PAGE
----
We arrived in Churchill, Manitoba for a few days during the 6 week “season” when polar bears congregate on the shore of Hudson Bay waiting for the sea ice to form.  Polar bears are creatures of the sea ice – that’s where they find their primary food source (ring seals), and it’s where they are most comfortable – they’re designed to thrive in the extreme cold.

It’s interesting to note that Churchill, Manitoba is only 200 miles north of the same latitude as our home in Petersburg, Alaska.  The Japanese Current keeps our part of Alaska temperate, while the currents feeding Hudson Bay bring colder water and weather that will freeze salt water.

20161021-2502-young-male-polar-bear-10-rDid you know that a polar bear’s skin is actually black?  And their fur is clear, specially designed to help keep them warm in extremely cold temperatures.  The week we were in Churchill the temps were pretty warm – right around freezing, so the bears weren’t as active.  They don’t have good food sources on land so they haven’t eaten much all summer.  At this time of the year they’re hungry and thinner, and they need to conserve as much energy as possible.20161021-2508-young-male-polar-bear-face-rPolar bears are apex predators, and although humans aren’t their preferred food source, they absolutely will hunt and attack humans when they’re hungry.  Unlike black and brown bears, these white bears are not to be trifled with!  Bear spray would just make a polar bear think “ooooh – spicy food!”20161025-3228-churchill-beware-of-bears-rWe were able to get so close to these predators by getting out on the tundra in polar rovers like these – with tires tall enough that a standing bear can’t reach the windows or the open viewing platform.20161025-3226-churchill-jim-and-polar-rover-resizeAnd to maximize our time on the tundra, we stayed in a tundra lodge – a small “train” that is parked out on the Hudson Bay shoreline in the midst of bear territory.  It had sleeping cars, a lounge, and a dining car, and no one sets foot on the ground.  There are steel mesh open platforms between each car, and occasionally a bear would hang out underneath.  20161022-2541-tundra-lodge-1-rThe bears are curious about the rovers and the lodge probably because they see them as big cans of meat.  If they could get one open, they’d have a pretty good meal.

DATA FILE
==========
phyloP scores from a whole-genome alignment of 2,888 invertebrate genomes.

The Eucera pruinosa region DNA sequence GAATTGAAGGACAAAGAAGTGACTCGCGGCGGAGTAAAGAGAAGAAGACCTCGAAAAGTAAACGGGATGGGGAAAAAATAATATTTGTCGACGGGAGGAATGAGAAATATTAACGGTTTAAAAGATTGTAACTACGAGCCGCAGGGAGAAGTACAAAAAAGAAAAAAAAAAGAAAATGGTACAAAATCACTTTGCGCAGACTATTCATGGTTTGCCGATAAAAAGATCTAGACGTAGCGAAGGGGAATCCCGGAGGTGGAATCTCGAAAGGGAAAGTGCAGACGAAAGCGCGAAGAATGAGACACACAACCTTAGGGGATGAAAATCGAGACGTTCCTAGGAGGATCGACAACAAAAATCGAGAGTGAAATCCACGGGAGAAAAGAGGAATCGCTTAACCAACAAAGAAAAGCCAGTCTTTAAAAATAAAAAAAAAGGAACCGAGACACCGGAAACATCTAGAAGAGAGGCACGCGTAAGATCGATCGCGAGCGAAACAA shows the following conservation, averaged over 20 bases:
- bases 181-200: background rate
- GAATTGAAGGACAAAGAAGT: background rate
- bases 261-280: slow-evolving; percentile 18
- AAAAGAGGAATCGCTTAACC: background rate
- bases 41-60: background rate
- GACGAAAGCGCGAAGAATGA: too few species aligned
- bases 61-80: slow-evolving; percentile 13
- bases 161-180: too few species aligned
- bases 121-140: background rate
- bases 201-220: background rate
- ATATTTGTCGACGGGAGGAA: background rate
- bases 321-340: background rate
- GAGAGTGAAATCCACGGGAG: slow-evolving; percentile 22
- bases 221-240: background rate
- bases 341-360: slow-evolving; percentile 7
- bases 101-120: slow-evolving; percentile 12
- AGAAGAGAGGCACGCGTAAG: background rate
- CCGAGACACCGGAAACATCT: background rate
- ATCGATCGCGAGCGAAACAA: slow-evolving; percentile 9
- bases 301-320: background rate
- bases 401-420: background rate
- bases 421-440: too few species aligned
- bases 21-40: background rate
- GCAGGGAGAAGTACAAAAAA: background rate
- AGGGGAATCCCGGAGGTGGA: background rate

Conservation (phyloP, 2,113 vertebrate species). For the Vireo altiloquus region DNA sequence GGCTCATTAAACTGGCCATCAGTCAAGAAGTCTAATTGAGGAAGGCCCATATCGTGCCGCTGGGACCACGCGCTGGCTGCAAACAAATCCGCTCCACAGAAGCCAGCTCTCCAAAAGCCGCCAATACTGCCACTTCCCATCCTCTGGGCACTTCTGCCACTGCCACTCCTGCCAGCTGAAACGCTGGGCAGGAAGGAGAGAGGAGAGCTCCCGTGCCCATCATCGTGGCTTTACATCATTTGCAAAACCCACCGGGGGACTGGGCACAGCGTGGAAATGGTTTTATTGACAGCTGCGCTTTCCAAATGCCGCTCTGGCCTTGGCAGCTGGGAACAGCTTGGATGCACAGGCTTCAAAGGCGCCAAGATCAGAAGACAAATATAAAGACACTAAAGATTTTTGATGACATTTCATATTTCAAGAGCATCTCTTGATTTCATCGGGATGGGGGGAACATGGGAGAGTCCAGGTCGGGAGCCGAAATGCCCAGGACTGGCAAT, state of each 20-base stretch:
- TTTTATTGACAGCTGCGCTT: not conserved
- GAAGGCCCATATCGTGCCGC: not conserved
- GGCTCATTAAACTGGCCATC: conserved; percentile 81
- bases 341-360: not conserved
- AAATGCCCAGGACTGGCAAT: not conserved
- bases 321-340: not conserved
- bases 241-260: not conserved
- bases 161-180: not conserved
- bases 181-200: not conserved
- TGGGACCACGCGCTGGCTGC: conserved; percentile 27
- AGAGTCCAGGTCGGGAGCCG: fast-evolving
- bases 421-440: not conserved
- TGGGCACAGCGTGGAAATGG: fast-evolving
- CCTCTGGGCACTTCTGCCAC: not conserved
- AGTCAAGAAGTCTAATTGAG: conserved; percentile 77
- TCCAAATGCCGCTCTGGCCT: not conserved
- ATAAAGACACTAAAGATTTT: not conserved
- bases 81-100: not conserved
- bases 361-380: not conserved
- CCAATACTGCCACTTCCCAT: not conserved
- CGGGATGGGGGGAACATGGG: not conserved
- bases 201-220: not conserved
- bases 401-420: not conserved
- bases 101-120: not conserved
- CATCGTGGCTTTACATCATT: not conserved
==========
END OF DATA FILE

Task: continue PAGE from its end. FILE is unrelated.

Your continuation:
In addition to the bears, we spotted two snowy owls…20161021-2528-snowy-owl-open-beak-2-r…arctic fox, a black morph of a red fox, snow buntings, and lots of ptarmigan.20161022-2688-ptarmigan-in-willow-2-rWe saw some solitary bears, but my favorites were the mothers and cubs.20161023-3146-three-sleepy-polar-bears-rIn one instance we spotted a mother with two cubs that ran from another mother and single cub, though we couldn’t see any overt signs of aggression between them.  20161023-2825-polar-bear-cubs-running-r20161023-2860-polar-bear-cub-prairie-dogging-2-rThe little family that napped and snuggled together was my absolute favorite, and we were fortunate to watch them for a nice long time.20161023-3012-polar-bear-peace-rAs a knitter traveling with friends to a chilly place, I had to make some appropriate hats to keep us warm while watching the bears, so I found a pattern for polar bear hats…20161024-2743-us-in-churchill-r…and they worked pretty well.  Our adventure on the tundra was much too short, but we had a great time and we met a number of exceptionally nice people.

Living in Alaska makes us more aware of the impacts of climate change – coastal communities in our state that depend on sea ice formation to protect them from winter storms are now pounded by waves and residents will have to relocate.  Warmer temperatures are causing plants and animals to move farther north, competing with native species and dramatically changing the balance.  Arctic species are threatened more and more literally every day, and as a nation we must take a leadership role in addressing the man-made impacts.  We have a responsibility to protect our planet so our children and grandchildren can see polar bears and other arctic animals in their lifetimes.